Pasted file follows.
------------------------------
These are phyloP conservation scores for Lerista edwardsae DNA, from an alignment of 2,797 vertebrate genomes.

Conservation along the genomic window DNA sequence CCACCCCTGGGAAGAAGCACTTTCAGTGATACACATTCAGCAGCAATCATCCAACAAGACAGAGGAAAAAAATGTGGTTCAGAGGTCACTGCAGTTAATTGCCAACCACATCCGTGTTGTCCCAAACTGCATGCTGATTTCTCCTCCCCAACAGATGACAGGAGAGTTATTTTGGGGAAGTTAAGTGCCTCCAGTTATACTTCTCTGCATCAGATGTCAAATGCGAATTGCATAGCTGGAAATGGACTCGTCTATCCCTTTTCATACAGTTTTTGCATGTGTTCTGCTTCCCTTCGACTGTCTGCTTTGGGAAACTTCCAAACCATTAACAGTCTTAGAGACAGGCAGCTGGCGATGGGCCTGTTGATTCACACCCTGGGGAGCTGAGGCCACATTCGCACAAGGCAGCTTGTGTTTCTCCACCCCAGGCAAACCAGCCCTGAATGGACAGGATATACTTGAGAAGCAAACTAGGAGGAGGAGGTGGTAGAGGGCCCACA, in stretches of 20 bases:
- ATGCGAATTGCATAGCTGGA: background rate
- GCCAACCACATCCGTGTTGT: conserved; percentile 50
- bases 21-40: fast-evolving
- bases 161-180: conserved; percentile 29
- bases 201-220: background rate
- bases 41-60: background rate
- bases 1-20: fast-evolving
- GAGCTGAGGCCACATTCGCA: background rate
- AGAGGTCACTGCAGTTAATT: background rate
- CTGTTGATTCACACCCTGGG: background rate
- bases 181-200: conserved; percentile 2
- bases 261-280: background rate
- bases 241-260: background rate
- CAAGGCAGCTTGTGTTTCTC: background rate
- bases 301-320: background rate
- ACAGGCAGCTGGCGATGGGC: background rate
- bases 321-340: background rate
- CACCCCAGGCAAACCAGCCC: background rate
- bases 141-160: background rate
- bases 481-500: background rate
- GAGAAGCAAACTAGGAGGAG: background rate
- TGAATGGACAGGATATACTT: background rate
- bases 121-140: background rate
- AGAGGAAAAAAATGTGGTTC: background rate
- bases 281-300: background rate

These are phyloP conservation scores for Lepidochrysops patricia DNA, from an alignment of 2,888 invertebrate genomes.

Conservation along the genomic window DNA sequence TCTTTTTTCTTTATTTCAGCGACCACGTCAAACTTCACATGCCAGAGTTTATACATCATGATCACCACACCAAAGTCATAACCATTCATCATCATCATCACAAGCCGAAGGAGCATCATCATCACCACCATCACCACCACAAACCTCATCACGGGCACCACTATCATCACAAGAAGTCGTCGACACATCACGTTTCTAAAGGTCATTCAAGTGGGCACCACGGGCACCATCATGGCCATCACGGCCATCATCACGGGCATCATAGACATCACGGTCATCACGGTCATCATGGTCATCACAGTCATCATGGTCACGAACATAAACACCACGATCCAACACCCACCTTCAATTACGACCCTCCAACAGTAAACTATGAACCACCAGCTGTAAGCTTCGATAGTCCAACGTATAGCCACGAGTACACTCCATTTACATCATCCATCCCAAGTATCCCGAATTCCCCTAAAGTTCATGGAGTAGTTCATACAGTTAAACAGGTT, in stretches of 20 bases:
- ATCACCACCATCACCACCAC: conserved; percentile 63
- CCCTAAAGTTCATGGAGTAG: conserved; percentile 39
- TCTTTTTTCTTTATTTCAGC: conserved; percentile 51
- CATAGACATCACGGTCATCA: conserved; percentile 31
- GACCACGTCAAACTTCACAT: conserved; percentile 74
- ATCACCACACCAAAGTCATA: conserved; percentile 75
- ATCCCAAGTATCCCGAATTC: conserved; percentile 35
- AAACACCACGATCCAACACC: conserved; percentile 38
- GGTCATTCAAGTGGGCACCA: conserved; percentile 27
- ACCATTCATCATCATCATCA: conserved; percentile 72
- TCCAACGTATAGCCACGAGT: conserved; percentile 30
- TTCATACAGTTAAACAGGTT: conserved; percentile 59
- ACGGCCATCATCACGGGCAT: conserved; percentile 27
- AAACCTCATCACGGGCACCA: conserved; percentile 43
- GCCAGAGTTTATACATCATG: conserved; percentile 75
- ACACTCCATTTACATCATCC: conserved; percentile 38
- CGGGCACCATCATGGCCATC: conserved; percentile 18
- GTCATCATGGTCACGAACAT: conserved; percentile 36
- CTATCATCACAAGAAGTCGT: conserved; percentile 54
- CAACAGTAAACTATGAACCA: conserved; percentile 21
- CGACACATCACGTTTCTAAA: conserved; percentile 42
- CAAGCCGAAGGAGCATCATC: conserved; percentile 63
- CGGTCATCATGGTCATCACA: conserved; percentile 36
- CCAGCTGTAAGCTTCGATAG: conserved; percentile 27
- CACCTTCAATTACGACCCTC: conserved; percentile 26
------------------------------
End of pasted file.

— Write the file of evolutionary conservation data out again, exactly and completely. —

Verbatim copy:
These are phyloP conservation scores for Lerista edwardsae DNA, from an alignment of 2,797 vertebrate genomes.

Conservation along the genomic window DNA sequence CCACCCCTGGGAAGAAGCACTTTCAGTGATACACATTCAGCAGCAATCATCCAACAAGACAGAGGAAAAAAATGTGGTTCAGAGGTCACTGCAGTTAATTGCCAACCACATCCGTGTTGTCCCAAACTGCATGCTGATTTCTCCTCCCCAACAGATGACAGGAGAGTTATTTTGGGGAAGTTAAGTGCCTCCAGTTATACTTCTCTGCATCAGATGTCAAATGCGAATTGCATAGCTGGAAATGGACTCGTCTATCCCTTTTCATACAGTTTTTGCATGTGTTCTGCTTCCCTTCGACTGTCTGCTTTGGGAAACTTCCAAACCATTAACAGTCTTAGAGACAGGCAGCTGGCGATGGGCCTGTTGATTCACACCCTGGGGAGCTGAGGCCACATTCGCACAAGGCAGCTTGTGTTTCTCCACCCCAGGCAAACCAGCCCTGAATGGACAGGATATACTTGAGAAGCAAACTAGGAGGAGGAGGTGGTAGAGGGCCCACA, in stretches of 20 bases:
- ATGCGAATTGCATAGCTGGA: background rate
- GCCAACCACATCCGTGTTGT: conserved; percentile 50
- bases 21-40: fast-evolving
- bases 161-180: conserved; percentile 29
- bases 201-220: background rate
- bases 41-60: background rate
- bases 1-20: fast-evolving
- GAGCTGAGGCCACATTCGCA: background rate
- AGAGGTCACTGCAGTTAATT: background rate
- CTGTTGATTCACACCCTGGG: background rate
- bases 181-200: conserved; percentile 2
- bases 261-280: background rate
- bases 241-260: background rate
- CAAGGCAGCTTGTGTTTCTC: background rate
- bases 301-320: background rate
- ACAGGCAGCTGGCGATGGGC: background rate
- bases 321-340: background rate
- CACCCCAGGCAAACCAGCCC: background rate
- bases 141-160: background rate
- bases 481-500: background rate
- GAGAAGCAAACTAGGAGGAG: background rate
- TGAATGGACAGGATATACTT: background rate
- bases 121-140: background rate
- AGAGGAAAAAAATGTGGTTC: background rate
- bases 281-300: background rate

These are phyloP conservation scores for Lepidochrysops patricia DNA, from an alignment of 2,888 invertebrate genomes.

Conservation along the genomic window DNA sequence TCTTTTTTCTTTATTTCAGCGACCACGTCAAACTTCACATGCCAGAGTTTATACATCATGATCACCACACCAAAGTCATAACCATTCATCATCATCATCACAAGCCGAAGGAGCATCATCATCACCACCATCACCACCACAAACCTCATCACGGGCACCACTATCATCACAAGAAGTCGTCGACACATCACGTTTCTAAAGGTCATTCAAGTGGGCACCACGGGCACCATCATGGCCATCACGGCCATCATCACGGGCATCATAGACATCACGGTCATCACGGTCATCATGGTCATCACAGTCATCATGGTCACGAACATAAACACCACGATCCAACACCCACCTTCAATTACGACCCTCCAACAGTAAACTATGAACCACCAGCTGTAAGCTTCGATAGTCCAACGTATAGCCACGAGTACACTCCATTTACATCATCCATCCCAAGTATCCCGAATTCCCCTAAAGTTCATGGAGTAGTTCATACAGTTAAACAGGTT, in stretches of 20 bases:
- ATCACCACCATCACCACCAC: conserved; percentile 63
- CCCTAAAGTTCATGGAGTAG: conserved; percentile 39
- TCTTTTTTCTTTATTTCAGC: conserved; percentile 51
- CATAGACATCACGGTCATCA: conserved; percentile 31
- GACCACGTCAAACTTCACAT: conserved; percentile 74
- ATCACCACACCAAAGTCATA: conserved; percentile 75
- ATCCCAAGTATCCCGAATTC: conserved; percentile 35
- AAACACCACGATCCAACACC: conserved; percentile 38
- GGTCATTCAAGTGGGCACCA: conserved; percentile 27
- ACCATTCATCATCATCATCA: conserved; percentile 72
- TCCAACGTATAGCCACGAGT: conserved; percentile 30
- TTCATACAGTTAAACAGGTT: conserved; percentile 59
- ACGGCCATCATCACGGGCAT: conserved; percentile 27
- AAACCTCATCACGGGCACCA: conserved; percentile 43
- GCCAGAGTTTATACATCATG: conserved; percentile 75
- ACACTCCATTTACATCATCC: conserved; percentile 38
- CGGGCACCATCATGGCCATC: conserved; percentile 18
- GTCATCATGGTCACGAACAT: conserved; percentile 36
- CTATCATCACAAGAAGTCGT: conserved; percentile 54
- CAACAGTAAACTATGAACCA: conserved; percentile 21
- CGACACATCACGTTTCTAAA: conserved; percentile 42
- CAAGCCGAAGGAGCATCATC: conserved; percentile 63
- CGGTCATCATGGTCATCACA: conserved; percentile 36
- CCAGCTGTAAGCTTCGATAG: conserved; percentile 27
- CACCTTCAATTACGACCCTC: conserved; percentile 26